In Purinton v. Dyson, 8 Cal.2d 322 [ 65 P.2d 777, 113 A.L.R. 1230], the court was considering a case where for fraudulent reasons no notice was given in a probate proceeding to a granddaughter of decedent who was not mentioned in the will.Summary of this case from Carney v. Simmonds
Docket No. Sac. 5052.
February 24, 1937.
APPEAL from a judgment of the Superior Court of San Joaquin County. M.G. Woodward, Judge. Reversed.
The facts are stated in the opinion of the court.
Crittenden Hench and Scott Rex for Appellant.
Charles H. Vance, A.L. Cowell, Gumpert Mazzera and C.H. Hogan for Respondent.
This action is in equity and was brought by respondent, who, it is conceded is a pretermitted heir of Adeline Potter, to recover her share of the estate of her ancestor which was distributed to Fred Fillmore Schaffer. Schaffer died before this action was brought and respondent named as defendants appellant Dyson, individually and as executor of Schaffer's will, and Carrie Sims, as special administratrix of Schaffer's estate. Respondent recovered judgment against the defendants named, and Dyson appealed.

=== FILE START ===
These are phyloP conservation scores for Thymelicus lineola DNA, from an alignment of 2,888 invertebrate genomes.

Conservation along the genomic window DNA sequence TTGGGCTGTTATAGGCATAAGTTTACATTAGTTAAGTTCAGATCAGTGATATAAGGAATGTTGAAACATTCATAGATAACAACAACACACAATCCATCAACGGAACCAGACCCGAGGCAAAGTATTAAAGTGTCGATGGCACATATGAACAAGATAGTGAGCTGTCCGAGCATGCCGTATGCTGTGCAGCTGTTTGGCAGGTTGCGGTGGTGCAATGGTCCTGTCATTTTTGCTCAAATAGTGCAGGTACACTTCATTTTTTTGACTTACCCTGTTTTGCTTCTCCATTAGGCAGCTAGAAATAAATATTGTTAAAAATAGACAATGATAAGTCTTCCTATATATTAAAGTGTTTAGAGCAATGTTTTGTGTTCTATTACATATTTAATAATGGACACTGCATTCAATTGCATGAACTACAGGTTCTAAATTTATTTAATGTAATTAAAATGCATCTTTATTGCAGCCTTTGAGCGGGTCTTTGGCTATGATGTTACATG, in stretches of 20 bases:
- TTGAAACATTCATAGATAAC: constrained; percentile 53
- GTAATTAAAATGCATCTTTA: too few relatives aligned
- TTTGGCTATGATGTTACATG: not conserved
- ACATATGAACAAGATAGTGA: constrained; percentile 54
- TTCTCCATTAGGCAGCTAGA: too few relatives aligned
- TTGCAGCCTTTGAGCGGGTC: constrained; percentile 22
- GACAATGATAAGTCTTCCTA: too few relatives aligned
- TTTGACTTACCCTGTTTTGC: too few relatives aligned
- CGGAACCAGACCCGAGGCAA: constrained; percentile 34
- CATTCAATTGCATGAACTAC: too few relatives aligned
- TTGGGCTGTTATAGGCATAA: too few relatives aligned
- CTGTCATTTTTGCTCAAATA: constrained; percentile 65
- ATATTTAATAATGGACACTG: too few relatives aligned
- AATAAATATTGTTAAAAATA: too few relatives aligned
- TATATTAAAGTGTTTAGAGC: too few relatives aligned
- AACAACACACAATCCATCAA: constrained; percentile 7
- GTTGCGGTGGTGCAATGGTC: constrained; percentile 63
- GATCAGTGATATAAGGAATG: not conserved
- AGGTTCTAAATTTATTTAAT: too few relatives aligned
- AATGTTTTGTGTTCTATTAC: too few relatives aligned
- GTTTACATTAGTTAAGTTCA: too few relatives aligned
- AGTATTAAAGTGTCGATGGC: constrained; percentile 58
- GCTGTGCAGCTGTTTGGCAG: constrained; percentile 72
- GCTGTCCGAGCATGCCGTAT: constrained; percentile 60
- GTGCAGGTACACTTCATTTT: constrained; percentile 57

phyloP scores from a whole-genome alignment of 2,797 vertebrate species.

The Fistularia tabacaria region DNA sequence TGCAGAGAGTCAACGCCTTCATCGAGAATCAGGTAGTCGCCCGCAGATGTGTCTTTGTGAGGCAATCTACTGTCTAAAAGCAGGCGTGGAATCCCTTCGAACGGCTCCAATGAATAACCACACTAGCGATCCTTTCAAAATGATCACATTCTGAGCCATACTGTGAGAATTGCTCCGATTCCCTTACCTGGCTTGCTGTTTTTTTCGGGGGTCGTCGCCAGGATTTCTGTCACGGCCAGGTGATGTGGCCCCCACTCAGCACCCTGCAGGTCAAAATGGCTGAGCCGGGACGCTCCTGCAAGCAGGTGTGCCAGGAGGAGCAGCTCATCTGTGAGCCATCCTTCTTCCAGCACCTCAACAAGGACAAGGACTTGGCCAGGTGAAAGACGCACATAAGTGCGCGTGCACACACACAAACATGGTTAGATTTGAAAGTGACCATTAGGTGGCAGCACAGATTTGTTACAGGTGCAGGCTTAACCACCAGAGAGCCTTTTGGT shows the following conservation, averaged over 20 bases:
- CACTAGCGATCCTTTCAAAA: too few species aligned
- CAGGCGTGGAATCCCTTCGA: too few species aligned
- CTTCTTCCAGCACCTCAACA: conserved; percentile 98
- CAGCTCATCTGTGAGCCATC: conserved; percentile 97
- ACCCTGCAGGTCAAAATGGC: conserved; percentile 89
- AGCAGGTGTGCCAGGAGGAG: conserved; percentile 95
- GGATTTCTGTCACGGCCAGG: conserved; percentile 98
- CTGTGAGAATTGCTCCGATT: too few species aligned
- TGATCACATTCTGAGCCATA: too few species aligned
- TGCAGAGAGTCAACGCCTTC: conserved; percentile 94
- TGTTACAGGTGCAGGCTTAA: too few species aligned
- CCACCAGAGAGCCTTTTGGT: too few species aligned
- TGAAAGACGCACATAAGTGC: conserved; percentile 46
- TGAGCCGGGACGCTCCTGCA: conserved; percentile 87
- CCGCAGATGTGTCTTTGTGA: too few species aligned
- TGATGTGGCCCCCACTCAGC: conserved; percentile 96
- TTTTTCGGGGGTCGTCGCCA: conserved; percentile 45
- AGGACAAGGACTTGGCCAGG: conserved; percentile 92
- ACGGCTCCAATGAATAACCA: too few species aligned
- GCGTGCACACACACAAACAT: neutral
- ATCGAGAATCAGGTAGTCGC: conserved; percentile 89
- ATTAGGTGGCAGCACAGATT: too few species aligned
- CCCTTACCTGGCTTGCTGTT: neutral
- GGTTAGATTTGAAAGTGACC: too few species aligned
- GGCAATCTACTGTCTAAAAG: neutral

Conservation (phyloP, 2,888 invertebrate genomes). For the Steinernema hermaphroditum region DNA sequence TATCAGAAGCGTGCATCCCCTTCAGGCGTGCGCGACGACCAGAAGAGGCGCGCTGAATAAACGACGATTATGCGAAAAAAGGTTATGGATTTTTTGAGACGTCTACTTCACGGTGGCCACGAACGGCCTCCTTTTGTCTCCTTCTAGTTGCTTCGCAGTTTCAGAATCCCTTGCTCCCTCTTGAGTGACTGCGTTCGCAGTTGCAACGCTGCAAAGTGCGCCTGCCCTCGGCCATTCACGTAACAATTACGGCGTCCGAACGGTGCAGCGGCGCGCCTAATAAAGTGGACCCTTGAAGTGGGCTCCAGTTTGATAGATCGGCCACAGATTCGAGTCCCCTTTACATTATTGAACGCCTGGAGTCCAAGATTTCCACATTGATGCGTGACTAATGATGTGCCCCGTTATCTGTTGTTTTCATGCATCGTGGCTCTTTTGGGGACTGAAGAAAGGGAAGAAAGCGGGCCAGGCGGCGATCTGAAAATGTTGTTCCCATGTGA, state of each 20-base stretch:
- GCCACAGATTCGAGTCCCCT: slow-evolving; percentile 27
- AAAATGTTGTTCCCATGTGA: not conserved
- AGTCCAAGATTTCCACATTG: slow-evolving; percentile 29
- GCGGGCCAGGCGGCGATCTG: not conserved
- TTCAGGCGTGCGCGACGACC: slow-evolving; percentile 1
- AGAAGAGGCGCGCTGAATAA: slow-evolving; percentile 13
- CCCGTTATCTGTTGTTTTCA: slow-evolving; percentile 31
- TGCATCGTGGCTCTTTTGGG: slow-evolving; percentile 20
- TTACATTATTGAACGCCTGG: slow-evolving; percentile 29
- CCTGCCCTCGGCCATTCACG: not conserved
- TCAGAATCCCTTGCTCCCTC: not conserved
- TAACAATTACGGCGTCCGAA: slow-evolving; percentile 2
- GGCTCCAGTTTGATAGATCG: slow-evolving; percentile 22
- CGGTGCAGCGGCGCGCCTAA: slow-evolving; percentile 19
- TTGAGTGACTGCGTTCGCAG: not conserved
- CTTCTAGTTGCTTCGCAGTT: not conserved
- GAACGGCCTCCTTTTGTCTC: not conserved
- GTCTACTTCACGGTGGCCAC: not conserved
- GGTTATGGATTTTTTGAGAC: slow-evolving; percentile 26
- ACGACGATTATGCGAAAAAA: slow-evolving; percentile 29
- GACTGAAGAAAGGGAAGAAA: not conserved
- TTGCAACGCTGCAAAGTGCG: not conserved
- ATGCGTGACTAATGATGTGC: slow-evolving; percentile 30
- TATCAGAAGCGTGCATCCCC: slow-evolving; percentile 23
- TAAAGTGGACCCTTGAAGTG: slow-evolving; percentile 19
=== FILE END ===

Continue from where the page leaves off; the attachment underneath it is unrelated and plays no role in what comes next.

Adeline Potter died testate in 1932, leaving as her only heirs Thomas G. Purinton, a son, and respondent, who is the daughter of a deceased son. By her will Mrs. Potter bequeathed $100 to her son Thomas Purinton and $50 to appellant Dyson. The residue of her estate was left to Fred Fillmore Schaffer, who was also named as executor.